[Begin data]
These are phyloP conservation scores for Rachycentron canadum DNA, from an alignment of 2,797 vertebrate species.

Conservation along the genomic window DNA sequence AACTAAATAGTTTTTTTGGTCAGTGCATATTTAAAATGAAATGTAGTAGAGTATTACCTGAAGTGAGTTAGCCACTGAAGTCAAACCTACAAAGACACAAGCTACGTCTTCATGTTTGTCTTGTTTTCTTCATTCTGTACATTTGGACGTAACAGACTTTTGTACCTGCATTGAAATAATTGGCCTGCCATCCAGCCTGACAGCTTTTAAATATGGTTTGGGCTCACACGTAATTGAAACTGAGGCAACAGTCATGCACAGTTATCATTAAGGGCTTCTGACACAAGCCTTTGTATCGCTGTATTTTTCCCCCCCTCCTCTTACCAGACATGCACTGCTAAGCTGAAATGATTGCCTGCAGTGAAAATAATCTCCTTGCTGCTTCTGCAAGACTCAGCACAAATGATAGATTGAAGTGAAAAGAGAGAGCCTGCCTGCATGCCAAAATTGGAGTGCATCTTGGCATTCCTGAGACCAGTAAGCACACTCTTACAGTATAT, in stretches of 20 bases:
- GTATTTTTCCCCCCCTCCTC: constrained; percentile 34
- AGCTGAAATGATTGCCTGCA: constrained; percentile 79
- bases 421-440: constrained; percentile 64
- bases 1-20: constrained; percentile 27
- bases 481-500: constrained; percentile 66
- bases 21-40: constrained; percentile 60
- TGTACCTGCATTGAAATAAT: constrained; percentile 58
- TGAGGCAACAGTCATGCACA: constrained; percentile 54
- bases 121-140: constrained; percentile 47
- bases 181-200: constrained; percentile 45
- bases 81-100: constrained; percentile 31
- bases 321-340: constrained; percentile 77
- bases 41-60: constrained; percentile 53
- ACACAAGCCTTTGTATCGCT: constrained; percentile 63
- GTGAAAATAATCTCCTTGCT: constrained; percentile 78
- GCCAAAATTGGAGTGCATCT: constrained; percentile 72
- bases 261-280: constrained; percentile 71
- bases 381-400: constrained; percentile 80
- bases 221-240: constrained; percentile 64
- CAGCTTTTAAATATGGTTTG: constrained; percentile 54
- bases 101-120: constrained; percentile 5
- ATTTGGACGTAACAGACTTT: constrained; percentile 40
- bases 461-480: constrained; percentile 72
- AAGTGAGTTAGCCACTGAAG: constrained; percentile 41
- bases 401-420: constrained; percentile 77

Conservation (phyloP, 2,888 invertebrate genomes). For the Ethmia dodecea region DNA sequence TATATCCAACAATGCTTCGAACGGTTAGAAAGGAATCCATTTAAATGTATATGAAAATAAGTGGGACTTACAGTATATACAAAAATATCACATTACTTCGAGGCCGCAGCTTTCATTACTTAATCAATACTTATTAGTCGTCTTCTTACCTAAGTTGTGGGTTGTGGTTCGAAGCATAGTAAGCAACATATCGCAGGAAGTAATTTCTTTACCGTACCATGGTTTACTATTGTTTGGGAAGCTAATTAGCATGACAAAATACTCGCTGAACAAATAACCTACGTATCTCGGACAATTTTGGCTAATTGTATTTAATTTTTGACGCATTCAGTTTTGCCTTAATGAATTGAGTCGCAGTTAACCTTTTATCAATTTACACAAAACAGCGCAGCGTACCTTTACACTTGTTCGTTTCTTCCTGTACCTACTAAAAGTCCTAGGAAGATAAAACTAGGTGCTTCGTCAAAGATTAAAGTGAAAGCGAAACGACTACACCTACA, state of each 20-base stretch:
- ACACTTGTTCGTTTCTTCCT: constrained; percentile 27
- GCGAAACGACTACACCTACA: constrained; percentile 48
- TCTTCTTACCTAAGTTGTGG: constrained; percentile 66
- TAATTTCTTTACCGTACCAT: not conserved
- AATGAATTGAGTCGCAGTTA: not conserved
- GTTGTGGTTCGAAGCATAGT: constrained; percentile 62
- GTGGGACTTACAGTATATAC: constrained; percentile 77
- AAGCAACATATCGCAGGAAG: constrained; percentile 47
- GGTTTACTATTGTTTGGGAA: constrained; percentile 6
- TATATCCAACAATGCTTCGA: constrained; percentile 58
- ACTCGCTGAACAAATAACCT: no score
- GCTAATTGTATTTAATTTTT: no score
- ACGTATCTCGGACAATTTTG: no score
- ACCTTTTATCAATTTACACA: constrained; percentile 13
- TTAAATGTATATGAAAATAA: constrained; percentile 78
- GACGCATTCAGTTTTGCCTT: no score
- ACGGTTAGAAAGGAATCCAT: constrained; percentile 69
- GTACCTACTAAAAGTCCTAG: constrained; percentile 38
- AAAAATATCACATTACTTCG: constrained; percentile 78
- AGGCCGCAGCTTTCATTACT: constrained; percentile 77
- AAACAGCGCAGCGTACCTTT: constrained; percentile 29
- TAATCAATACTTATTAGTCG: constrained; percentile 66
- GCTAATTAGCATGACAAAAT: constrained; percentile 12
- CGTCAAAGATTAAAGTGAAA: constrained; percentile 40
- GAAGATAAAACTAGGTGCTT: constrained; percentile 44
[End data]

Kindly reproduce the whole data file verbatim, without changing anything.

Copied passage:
These are phyloP conservation scores for Rachycentron canadum DNA, from an alignment of 2,797 vertebrate species.

Conservation along the genomic window DNA sequence AACTAAATAGTTTTTTTGGTCAGTGCATATTTAAAATGAAATGTAGTAGAGTATTACCTGAAGTGAGTTAGCCACTGAAGTCAAACCTACAAAGACACAAGCTACGTCTTCATGTTTGTCTTGTTTTCTTCATTCTGTACATTTGGACGTAACAGACTTTTGTACCTGCATTGAAATAATTGGCCTGCCATCCAGCCTGACAGCTTTTAAATATGGTTTGGGCTCACACGTAATTGAAACTGAGGCAACAGTCATGCACAGTTATCATTAAGGGCTTCTGACACAAGCCTTTGTATCGCTGTATTTTTCCCCCCCTCCTCTTACCAGACATGCACTGCTAAGCTGAAATGATTGCCTGCAGTGAAAATAATCTCCTTGCTGCTTCTGCAAGACTCAGCACAAATGATAGATTGAAGTGAAAAGAGAGAGCCTGCCTGCATGCCAAAATTGGAGTGCATCTTGGCATTCCTGAGACCAGTAAGCACACTCTTACAGTATAT, in stretches of 20 bases:
- GTATTTTTCCCCCCCTCCTC: constrained; percentile 34
- AGCTGAAATGATTGCCTGCA: constrained; percentile 79
- bases 421-440: constrained; percentile 64
- bases 1-20: constrained; percentile 27
- bases 481-500: constrained; percentile 66
- bases 21-40: constrained; percentile 60
- TGTACCTGCATTGAAATAAT: constrained; percentile 58
- TGAGGCAACAGTCATGCACA: constrained; percentile 54
- bases 121-140: constrained; percentile 47
- bases 181-200: constrained; percentile 45
- bases 81-100: constrained; percentile 31
- bases 321-340: constrained; percentile 77
- bases 41-60: constrained; percentile 53
- ACACAAGCCTTTGTATCGCT: constrained; percentile 63
- GTGAAAATAATCTCCTTGCT: constrained; percentile 78
- GCCAAAATTGGAGTGCATCT: constrained; percentile 72
- bases 261-280: constrained; percentile 71
- bases 381-400: constrained; percentile 80
- bases 221-240: constrained; percentile 64
- CAGCTTTTAAATATGGTTTG: constrained; percentile 54
- bases 101-120: constrained; percentile 5
- ATTTGGACGTAACAGACTTT: constrained; percentile 40
- bases 461-480: constrained; percentile 72
- AAGTGAGTTAGCCACTGAAG: constrained; percentile 41
- bases 401-420: constrained; percentile 77

Conservation (phyloP, 2,888 invertebrate genomes). For the Ethmia dodecea region DNA sequence TATATCCAACAATGCTTCGAACGGTTAGAAAGGAATCCATTTAAATGTATATGAAAATAAGTGGGACTTACAGTATATACAAAAATATCACATTACTTCGAGGCCGCAGCTTTCATTACTTAATCAATACTTATTAGTCGTCTTCTTACCTAAGTTGTGGGTTGTGGTTCGAAGCATAGTAAGCAACATATCGCAGGAAGTAATTTCTTTACCGTACCATGGTTTACTATTGTTTGGGAAGCTAATTAGCATGACAAAATACTCGCTGAACAAATAACCTACGTATCTCGGACAATTTTGGCTAATTGTATTTAATTTTTGACGCATTCAGTTTTGCCTTAATGAATTGAGTCGCAGTTAACCTTTTATCAATTTACACAAAACAGCGCAGCGTACCTTTACACTTGTTCGTTTCTTCCTGTACCTACTAAAAGTCCTAGGAAGATAAAACTAGGTGCTTCGTCAAAGATTAAAGTGAAAGCGAAACGACTACACCTACA, state of each 20-base stretch:
- ACACTTGTTCGTTTCTTCCT: constrained; percentile 27
- GCGAAACGACTACACCTACA: constrained; percentile 48
- TCTTCTTACCTAAGTTGTGG: constrained; percentile 66
- TAATTTCTTTACCGTACCAT: not conserved
- AATGAATTGAGTCGCAGTTA: not conserved
- GTTGTGGTTCGAAGCATAGT: constrained; percentile 62
- GTGGGACTTACAGTATATAC: constrained; percentile 77
- AAGCAACATATCGCAGGAAG: constrained; percentile 47
- GGTTTACTATTGTTTGGGAA: constrained; percentile 6
- TATATCCAACAATGCTTCGA: constrained; percentile 58
- ACTCGCTGAACAAATAACCT: no score
- GCTAATTGTATTTAATTTTT: no score
- ACGTATCTCGGACAATTTTG: no score
- ACCTTTTATCAATTTACACA: constrained; percentile 13
- TTAAATGTATATGAAAATAA: constrained; percentile 78
- GACGCATTCAGTTTTGCCTT: no score
- ACGGTTAGAAAGGAATCCAT: constrained; percentile 69
- GTACCTACTAAAAGTCCTAG: constrained; percentile 38
- AAAAATATCACATTACTTCG: constrained; percentile 78
- AGGCCGCAGCTTTCATTACT: constrained; percentile 77
- AAACAGCGCAGCGTACCTTT: constrained; percentile 29
- TAATCAATACTTATTAGTCG: constrained; percentile 66
- GCTAATTAGCATGACAAAAT: constrained; percentile 12
- CGTCAAAGATTAAAGTGAAA: constrained; percentile 40
- GAAGATAAAACTAGGTGCTT: constrained; percentile 44